Students

MAE Colloquium - Spring 2016

The Aerospace Engineering Colloquium (AE 598) is a required course that satisfies the professional development component of the Master of Aerospace Engineering (MAE). MAE students are required to complete nine (9) credits of colloquium participation to satisfy the degree requirements. However, all members of the UW community are welcome to attend and participate.

Topics may include current research and advances in aerospace technology as well as other themes relevant to the professional development of aerospace engineers. To earn credit for this course, students must complete a required set of writing assignments.

Download Course Description, Grading, and Assignment Details

Spring 2016

Mondays, 4:00 - 5:00 pm
Loew Hall 216

Faculty Coordinator: Prof. Anshu Narang-Siddarth

Current Week's Information

March 28

None scheduled this week due to Chair's Distinguished Speaker Seminar.

April 4

Drones: Challenges for the Future

The United States has established a definitive lead in military unmanned systems. However, there are significant changes that are occurring in this industry, both domestically and globally. Emerging companies are taking the lead in this new technology and putting the established juggernauts of the aircraft industry on the defensive. US regulations are also putting domestic companies at a distinct disadvantage for participating in this new industry. This talk will discuss the parallels to the early manned aircraft experience, and discuss some of the future challenges for unmanned systems.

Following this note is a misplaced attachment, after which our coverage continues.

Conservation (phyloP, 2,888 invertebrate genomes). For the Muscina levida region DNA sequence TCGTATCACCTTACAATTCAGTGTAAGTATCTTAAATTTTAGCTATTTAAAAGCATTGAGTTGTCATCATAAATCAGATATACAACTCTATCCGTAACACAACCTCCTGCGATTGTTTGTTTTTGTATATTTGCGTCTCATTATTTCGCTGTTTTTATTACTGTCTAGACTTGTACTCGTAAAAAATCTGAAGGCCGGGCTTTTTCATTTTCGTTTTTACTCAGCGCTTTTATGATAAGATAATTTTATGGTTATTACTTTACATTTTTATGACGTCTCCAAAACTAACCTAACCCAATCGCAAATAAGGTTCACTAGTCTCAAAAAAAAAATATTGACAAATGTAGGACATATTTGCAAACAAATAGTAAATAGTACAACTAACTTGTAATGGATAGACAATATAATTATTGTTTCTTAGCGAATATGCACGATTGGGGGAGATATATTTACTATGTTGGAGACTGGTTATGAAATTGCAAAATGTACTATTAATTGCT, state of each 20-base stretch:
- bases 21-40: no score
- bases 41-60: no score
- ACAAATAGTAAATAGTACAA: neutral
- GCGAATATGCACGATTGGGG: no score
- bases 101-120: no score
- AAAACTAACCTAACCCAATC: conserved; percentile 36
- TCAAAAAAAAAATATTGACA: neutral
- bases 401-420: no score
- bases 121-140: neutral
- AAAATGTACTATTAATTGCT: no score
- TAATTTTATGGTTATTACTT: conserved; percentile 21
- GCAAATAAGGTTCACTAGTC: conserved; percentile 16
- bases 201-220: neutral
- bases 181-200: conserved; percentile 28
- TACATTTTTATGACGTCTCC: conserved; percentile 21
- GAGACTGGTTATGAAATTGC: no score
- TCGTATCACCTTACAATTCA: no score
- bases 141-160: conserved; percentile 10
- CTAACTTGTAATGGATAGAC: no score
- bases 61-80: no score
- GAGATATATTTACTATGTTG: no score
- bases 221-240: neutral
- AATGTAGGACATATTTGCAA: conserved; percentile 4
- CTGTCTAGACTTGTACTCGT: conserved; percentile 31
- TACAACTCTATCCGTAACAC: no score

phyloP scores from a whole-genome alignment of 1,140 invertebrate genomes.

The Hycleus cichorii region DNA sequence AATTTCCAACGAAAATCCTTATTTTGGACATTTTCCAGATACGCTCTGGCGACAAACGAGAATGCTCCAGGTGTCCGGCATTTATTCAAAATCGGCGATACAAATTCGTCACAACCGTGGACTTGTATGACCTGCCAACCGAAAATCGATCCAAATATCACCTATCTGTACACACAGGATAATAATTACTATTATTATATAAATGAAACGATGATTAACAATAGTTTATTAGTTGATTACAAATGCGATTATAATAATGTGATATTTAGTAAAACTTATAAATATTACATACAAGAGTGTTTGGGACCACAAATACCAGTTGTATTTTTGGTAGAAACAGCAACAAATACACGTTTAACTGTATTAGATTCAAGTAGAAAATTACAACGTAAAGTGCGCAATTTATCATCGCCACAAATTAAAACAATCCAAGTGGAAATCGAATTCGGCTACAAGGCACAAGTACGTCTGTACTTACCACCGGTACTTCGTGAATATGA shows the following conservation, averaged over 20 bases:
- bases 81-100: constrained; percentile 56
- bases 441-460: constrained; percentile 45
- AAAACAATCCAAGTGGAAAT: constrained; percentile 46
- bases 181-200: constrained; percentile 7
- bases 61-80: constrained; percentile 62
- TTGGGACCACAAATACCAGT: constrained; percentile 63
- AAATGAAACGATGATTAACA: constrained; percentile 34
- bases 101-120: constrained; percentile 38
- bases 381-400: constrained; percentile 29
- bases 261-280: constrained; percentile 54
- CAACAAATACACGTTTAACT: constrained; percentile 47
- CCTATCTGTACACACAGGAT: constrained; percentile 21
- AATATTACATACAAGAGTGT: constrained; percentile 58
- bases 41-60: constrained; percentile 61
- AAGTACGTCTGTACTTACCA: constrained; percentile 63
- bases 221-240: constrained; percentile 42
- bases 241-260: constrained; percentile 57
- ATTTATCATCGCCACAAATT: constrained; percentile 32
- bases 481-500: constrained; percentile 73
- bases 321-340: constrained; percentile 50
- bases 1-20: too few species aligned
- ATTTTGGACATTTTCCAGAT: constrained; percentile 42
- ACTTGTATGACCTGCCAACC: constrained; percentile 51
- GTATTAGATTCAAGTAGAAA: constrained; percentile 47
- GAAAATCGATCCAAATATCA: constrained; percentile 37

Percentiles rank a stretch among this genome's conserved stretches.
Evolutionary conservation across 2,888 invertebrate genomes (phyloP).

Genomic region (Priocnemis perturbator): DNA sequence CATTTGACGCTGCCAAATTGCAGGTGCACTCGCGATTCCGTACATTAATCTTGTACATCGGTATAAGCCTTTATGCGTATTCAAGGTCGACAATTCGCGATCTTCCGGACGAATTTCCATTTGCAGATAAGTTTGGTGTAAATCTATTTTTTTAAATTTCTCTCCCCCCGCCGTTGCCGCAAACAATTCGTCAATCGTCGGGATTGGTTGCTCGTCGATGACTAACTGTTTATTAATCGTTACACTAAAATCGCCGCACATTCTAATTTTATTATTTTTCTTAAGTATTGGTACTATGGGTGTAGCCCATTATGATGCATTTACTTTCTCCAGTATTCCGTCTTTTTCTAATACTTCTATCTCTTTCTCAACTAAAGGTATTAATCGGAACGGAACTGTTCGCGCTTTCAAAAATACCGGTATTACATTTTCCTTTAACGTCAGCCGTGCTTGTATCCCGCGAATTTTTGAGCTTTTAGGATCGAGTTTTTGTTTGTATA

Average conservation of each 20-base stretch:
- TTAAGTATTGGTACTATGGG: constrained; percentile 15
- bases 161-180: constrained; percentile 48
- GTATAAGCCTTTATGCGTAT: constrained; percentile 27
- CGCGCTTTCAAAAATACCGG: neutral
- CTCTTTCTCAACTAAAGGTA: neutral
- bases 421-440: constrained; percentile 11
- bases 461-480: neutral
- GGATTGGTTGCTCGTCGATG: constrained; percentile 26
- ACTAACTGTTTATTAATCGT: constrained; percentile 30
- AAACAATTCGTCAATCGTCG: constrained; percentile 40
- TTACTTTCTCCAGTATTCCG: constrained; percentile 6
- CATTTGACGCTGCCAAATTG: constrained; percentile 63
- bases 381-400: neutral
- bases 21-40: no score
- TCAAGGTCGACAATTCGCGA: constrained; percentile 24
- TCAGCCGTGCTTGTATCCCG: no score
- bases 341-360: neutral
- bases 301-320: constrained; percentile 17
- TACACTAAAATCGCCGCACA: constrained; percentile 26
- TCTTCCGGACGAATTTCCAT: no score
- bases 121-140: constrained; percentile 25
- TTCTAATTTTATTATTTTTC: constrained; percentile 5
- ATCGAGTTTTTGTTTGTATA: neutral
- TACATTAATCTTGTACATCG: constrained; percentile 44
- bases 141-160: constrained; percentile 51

Paul has been involved in aviation for over a third of a century. Soloing at age sixteen, he earned his commercial certificate the day he turned eighteen. He became a flight instructor and had soloed his first student before graduating from high school. He went on to get an aerospace engineering degree from Georgia Tech and later a MBA from Auburn University at Montgomery. He has worked as an engineer for aircraft companies such as McDonnell Douglas, Grumman, Sikorsky, and two suppliers to Boeing. Paul has over 13,000 flight hours in everything from bush planes flying above the Arctic Circle to jet airliners flying into cities such as Chicago, Miami, Los Angeles, and Newark. He represented a pilot’s union on some of the early advisory committees tasked with establishing rules for unmanned aircraft. In 2010, he established Applewhite Aero in order to offer quality training in this emerging industry. His company has had some of the first FAA approvals in this region. A transplant from Mississippi, he has lived in Washington since 1993. He lives with his wife and daughter in West Seattle.

Suggested Readings:

April 11

Unsteady Loading in Flow Separation and Reversal